The modern history of Hawaii began in the mid-1700s. After conquering the island in 1790, the Hawaiian ruler King Kamehameha took residence in what is now the community of Lahaina in West Maui. He later made Lahaina the capital. In late 1778 the British explorer Captain James Cook became the first European to see Maui, although he never set foot ashore. The first European to go ashore was the French Admiral Jean Francois de Galaup de La Perouse, who landed on May 29, 1786. More Europeans, Americans and Russians soon followed.
Of course, various national governments from these competing foreign lands had conflicting ideas regarding the value of Hawaii to their homelands. Beginning in 1823 droves of missionaries from New England also arrived in Maui, and they chose to first settle in the capital of Lahaina. The missionaries not only greatly altered the culture by doing things such as banning the hula, clothing the locals and starting the first school, they also brought a host of previously unknown diseases. It is generally believed that the population throughout the islands was roughly 500,000 when Captain Cook first arrived, but fewer than 50,000 by 1875. From 1840 to 1865, the height of the whaling era, Lahaina was a major whaling center.
Although some opposed annexation, the United States annexed the Hawaiian Islands in 1898. Maui was used as a staging center and training grounds for American troops during World War II. In 1959 Hawaii became the 50th state in the United States.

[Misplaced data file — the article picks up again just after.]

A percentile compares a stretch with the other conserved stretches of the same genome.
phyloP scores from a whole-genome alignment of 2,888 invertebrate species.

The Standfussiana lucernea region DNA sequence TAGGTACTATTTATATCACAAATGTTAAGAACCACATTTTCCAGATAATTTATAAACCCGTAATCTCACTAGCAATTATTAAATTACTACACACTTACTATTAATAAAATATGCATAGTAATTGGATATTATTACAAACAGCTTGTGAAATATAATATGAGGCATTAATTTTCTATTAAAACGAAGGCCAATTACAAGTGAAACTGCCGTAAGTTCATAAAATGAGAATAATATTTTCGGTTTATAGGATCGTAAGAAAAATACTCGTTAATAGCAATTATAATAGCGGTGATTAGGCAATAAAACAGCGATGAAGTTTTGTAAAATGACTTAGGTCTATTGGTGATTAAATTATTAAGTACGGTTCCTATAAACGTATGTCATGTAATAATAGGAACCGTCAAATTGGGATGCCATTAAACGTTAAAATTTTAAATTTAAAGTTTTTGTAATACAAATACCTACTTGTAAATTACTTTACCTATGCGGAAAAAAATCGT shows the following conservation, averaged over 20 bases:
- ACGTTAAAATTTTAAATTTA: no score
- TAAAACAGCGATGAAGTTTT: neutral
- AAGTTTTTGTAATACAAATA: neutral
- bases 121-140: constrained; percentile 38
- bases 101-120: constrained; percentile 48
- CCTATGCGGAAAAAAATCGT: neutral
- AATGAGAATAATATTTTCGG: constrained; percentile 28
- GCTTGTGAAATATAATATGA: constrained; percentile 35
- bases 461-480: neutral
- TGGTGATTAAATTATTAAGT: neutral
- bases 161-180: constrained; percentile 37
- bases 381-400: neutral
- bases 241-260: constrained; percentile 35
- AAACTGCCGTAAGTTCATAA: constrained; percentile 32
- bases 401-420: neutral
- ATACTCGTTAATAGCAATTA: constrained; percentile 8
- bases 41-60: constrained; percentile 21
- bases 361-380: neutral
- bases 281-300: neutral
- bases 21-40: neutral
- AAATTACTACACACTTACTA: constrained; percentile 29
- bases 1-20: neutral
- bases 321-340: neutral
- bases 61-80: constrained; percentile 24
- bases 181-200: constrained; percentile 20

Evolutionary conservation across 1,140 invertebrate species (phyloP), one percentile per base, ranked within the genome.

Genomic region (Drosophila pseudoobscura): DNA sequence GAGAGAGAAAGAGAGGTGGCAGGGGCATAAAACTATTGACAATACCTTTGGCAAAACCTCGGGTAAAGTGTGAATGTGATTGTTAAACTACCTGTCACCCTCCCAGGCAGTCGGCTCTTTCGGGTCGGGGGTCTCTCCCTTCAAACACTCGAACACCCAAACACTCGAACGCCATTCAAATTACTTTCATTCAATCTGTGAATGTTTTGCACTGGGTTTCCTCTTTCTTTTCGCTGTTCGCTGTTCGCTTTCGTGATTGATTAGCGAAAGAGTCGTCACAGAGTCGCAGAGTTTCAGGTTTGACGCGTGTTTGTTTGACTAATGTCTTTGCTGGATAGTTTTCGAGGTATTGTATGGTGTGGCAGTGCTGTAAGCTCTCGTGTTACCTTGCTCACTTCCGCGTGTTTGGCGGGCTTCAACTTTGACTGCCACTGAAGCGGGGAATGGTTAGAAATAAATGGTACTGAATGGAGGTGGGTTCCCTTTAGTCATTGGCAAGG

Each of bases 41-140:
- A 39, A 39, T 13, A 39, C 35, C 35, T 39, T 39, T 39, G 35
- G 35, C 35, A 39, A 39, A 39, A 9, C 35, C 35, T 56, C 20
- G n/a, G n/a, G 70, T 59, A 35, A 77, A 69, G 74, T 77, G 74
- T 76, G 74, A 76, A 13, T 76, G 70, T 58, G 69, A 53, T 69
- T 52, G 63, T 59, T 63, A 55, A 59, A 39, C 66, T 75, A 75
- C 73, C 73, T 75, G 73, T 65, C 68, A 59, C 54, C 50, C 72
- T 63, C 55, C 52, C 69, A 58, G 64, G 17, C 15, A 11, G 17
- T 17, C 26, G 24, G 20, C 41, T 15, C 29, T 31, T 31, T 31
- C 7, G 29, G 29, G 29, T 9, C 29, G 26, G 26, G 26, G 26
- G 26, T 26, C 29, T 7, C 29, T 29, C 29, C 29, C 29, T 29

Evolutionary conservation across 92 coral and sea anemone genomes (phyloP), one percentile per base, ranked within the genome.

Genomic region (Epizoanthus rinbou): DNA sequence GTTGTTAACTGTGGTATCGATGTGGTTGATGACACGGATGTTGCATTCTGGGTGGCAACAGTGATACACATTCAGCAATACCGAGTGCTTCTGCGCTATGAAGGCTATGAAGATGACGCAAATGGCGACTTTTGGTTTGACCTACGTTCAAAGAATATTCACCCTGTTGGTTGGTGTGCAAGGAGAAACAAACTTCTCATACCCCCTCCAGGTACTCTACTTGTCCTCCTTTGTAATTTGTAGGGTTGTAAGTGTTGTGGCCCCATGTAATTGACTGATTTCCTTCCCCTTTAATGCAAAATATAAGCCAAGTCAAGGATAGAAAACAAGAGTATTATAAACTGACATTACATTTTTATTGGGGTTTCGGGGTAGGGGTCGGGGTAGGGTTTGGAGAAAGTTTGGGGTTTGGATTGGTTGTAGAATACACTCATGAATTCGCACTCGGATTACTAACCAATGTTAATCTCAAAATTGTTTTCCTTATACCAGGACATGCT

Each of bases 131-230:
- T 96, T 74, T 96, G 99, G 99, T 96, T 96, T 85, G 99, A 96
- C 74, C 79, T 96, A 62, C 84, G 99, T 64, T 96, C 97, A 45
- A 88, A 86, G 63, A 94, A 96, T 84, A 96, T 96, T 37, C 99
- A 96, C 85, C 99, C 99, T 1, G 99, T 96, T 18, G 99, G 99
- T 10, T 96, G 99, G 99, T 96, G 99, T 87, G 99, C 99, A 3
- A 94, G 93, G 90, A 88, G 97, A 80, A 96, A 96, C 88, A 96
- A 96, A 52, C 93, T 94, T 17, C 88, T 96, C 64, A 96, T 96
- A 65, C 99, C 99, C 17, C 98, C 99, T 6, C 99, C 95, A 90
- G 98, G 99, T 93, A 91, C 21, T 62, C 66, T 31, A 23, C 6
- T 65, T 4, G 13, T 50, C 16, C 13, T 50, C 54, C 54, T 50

Maui’s legendary visibility often exceeds 100 feet (30 m), and there is excellent access to a wide variety of dive sites. Boat diving is very popular, and there are a number of exceptional beach dives on both the west and south sides of the islands where entries are easy and the swim to the dive site takes only a few minutes. Because Hawaii is often thought of as a tropical paradise despite its sub-tropical location, it sometimes comes as a surprise to discover that the sea is not as warm as it is in many tropical destinations. As a result, many divers find 5 mm wet suits, hoods and gloves desirable.
Whether it is a cruise through a labyrinth of lava tubes filled with colorful creatures, the chance to see a whitetip shark or one of Hawaii’s many endemic species, or listen to the wintertime songs of humpback whales, there is no doubt diving in Maui has plenty to offer divers of all experience levels. Dive sites such as the Cathedrals of Lanai where shafts of sunlight shimmer through openings in lava tubes producing the illusion of swimming in an underwater cathedral, and Molokini Crater, a national marine sanctuary where marine life is protected, are legendary in international diving circles. So is the fact that about 23 percent of the fish species that inhabit Hawaiian waters can only be found in Hawaii.